On November 10, 2022, the Consumer Financial Protection Bureau (CFPB) released Consumer Financial Protection Circular 2022-07 (hereinafter, “the Circular”). The Circular resolves two issues for credit reporting agencies (CRA’s) and entities that furnish information to CRA’s (“furnishers”): 1. Whether the Fair Credit Reporting Act (FCRA) permits CRA’s and furnishers to impose obstacles in order to deter consumers from submitting disputes; and 2. Whether CRA’s need to forward consumer-provided documents attached to a dispute to furnishers.
Regarding the first issue, the Circular states that CRA’s and furnishers may not create obstacles in an attempt to deter consumers from bringing disputes. The Circular specifies that enforcers may bring claims against CRA’s and furnishers for limiting consumers’ dispute rights by requiring specific formatting or specific attachments, such as a copy of a police report or consumer report beyond what the FCRA and corresponding regulations allow.
With respect to the second issue, the Circular suggests that whether CRA’s need to forward consumer-provided documents attached to a dispute to furnishers is contingent upon the ability of a consumer dispute to be reasonably investigated. The Circular clarifies that while CRA’s are not affirmatively required to provide original copies of documents submitted by consumers, it would be difficult for a CRA to prove that they provided all relevant information if they fail to forward even an electronic image of documents that constitute a primary source of evidence, such as copies of letters from creditors, bank statements, checks, or periodic billing statements. Additionally, the Circular states that CRA’s must comply with the obligation to provide all relevant information to furnishers to protect the right of consumers to have their disputes reasonably investigated.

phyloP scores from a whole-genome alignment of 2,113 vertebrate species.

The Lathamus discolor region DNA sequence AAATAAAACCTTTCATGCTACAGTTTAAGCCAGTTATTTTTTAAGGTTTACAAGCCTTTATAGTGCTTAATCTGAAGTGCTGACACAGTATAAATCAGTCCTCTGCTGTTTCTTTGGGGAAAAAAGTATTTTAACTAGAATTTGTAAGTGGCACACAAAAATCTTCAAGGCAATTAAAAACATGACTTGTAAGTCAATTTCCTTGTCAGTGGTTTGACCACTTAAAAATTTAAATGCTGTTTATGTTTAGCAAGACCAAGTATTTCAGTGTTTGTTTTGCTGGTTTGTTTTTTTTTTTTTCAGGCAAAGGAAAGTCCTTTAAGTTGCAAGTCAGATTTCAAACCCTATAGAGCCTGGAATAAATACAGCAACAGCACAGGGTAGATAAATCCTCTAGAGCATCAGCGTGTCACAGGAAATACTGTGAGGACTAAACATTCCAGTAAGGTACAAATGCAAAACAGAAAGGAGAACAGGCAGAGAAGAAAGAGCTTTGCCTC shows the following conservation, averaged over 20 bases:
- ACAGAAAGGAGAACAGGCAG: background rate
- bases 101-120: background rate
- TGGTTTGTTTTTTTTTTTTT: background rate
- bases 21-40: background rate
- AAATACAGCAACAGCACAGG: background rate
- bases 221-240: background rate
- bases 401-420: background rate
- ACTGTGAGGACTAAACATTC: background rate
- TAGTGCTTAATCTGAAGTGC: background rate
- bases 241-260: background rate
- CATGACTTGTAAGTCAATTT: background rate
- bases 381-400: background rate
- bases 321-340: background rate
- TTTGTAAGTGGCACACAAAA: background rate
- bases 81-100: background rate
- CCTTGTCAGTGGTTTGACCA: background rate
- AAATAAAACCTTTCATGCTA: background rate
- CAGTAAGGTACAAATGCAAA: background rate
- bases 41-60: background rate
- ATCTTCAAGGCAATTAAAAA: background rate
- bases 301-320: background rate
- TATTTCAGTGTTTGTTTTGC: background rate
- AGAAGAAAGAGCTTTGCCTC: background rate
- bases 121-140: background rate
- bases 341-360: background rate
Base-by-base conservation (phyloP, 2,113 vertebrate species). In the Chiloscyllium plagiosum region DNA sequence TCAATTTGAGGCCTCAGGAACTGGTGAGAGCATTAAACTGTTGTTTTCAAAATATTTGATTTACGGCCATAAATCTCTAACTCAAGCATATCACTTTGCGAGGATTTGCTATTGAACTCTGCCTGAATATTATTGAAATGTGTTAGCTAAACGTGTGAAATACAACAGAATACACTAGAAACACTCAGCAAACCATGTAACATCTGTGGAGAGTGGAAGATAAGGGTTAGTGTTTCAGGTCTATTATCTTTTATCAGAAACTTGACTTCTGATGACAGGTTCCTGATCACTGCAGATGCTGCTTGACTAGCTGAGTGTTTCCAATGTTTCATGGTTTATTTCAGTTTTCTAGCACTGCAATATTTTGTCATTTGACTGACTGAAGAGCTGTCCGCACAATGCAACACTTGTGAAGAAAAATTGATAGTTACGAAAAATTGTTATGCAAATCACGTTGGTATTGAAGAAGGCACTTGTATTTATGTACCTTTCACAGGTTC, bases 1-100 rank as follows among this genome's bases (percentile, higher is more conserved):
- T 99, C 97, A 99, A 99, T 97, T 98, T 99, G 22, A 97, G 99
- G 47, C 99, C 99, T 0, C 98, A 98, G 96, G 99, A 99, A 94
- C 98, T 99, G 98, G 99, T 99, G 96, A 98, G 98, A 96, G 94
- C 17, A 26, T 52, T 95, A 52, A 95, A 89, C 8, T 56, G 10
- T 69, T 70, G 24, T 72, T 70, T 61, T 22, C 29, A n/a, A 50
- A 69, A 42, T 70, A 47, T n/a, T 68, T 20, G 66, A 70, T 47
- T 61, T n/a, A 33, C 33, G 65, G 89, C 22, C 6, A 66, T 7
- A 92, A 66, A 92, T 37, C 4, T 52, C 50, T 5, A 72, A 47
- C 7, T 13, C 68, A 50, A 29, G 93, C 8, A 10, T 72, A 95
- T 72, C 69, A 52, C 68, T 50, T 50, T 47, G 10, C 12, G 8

Of chief importance to CRA’s and furnishers is the Circular’s statement that both CRA’s and furnishers may be held liable under the FCRA for failing to investigate disputes, and for attempting to deter consumers from submitting disputes by creating barriers. The Circular further states that both federal and state consumer protection regulators and attorneys general can bring claims against companies that fail to appropriately investigate and resolve consumer disputes.